All those writer courses – shop wisely

Now up front I want to say I’m not against paid on-line writer courses.  I can only comment on the ones I have looked at and in a couple of cases paid out good money for.  They are full of useful content that, if you are in the right place with your writing and prepared to put in the time and effort I’m sure they can have a major impact.  However, what they are not (in my opinion) is a magic bullet.  For the vast majority of Indie-authors success will not be instant and when it comes will probably be modest.  But hey, modest is good and I’ll be happy with modest when I get there.  And yes any better than modest, I admit, would be great.

What has prompted this blog is a post I came across on Facebook, the SPF Community run by Mark Dawson.  If you are an indie-author you’re more than likely to have come across his name and his courses.  Mark had an Ads for Authors course out recently, which at the time I looked, was $749.  Now to me that’s a heap of money.  However, it does appear to have a lot of added value in terms of templates and even a template for an author site, so I’m not doubting it’s value to the right people.  However, this person had basically ploughed all he had into the dream of being a successful author for, so far, little or no return.  He was now contemplating spending more to sign up for Marks course etc.  In this case Mark himself responded saying that this person was not in the right place with his writing (he didn’t have enough of it) to benefit from the course and that he should certainly not go into debt for it.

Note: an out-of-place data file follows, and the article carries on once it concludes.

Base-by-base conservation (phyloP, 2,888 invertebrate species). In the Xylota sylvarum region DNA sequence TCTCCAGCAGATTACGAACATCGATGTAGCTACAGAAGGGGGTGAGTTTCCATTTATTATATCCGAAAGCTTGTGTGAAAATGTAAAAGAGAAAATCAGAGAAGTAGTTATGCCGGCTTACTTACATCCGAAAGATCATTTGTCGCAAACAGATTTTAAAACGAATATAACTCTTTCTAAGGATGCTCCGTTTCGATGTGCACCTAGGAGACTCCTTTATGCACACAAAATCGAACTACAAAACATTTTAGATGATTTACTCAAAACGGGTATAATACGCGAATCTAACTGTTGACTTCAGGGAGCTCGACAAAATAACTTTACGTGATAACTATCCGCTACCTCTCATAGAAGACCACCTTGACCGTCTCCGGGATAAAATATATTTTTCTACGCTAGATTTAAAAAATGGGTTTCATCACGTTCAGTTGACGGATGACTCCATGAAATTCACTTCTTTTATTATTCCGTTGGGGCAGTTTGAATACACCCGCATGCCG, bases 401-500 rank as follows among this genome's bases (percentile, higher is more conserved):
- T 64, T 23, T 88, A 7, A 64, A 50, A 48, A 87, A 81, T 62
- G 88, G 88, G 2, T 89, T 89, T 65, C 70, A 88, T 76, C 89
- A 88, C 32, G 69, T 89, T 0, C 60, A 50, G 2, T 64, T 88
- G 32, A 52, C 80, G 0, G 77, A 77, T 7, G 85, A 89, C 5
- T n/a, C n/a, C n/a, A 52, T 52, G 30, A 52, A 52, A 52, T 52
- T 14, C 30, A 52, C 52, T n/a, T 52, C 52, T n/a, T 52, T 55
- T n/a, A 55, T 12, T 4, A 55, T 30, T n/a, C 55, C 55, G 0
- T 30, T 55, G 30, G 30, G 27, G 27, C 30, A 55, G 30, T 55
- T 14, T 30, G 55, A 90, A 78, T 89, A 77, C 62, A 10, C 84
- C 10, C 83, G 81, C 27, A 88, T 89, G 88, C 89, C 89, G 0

Now I have paid good money for writer courses: $90 for James Patterson’s writing Masterclass, which has had a positive impact on the way I approach my writing.  A more substantial investment was $549 for Nick Stephenson’s, Your First 10,000 Readers course.  I felt I was in a rut with my marketing efforts and had read so much, often conflicting, advice.  I needed a clear strategy.  Can it provide this yes.  And yes it has changed the way I work for the better and I will continue to use the advice and materials it provides.  However, is it a magic bullet? no.  Has it paid for itself?  Not yet.   I have a long way to go.

Now for my sins I am also a golfer and there are a lot of golfers who buy that latest new shiny driver every time thinking, ‘this is the one that is going to revolutionise my game’.  It doesn’t, they still have the same old swing after all.  There is a temptation to believe that the next driver, or in our indie-author case next course, will answer all our problems.

One thing I take from Nick, Mark Dawson, and others is that they have large numbers of books.  I remembering reading when I started that one of the main things that helps sell more books is having more books to sell.  For Nick and Mark this means they can give books away to attract readers (check out their web sites and get their free books!:  Nick Stephenson, Mark Dawson).  Also, as their books are series, again giving those books away is a large part of their marketing strategy. The other thing is their success was not overnight.  Nick had a good number of books before he changed the way he did things – he had the foundation.  Finally, at the risk of being cynical, this is a commercial exercise for these authors and they are charging a lot of money for their writer courses.  That’s fine, if you’re in a position to take advantage of what they have to offer.  Then I’m sure they’re worth it.  It’s just not a guarantee of success.

Me, my top priority is working on that series. One thing Nick Stephenson says is that if what you’re doing is not selling more books then you might as well be writing the next one.

As always comments are welcome

Ian Martyn

Author: Ian Martyn

Science Fiction Writer

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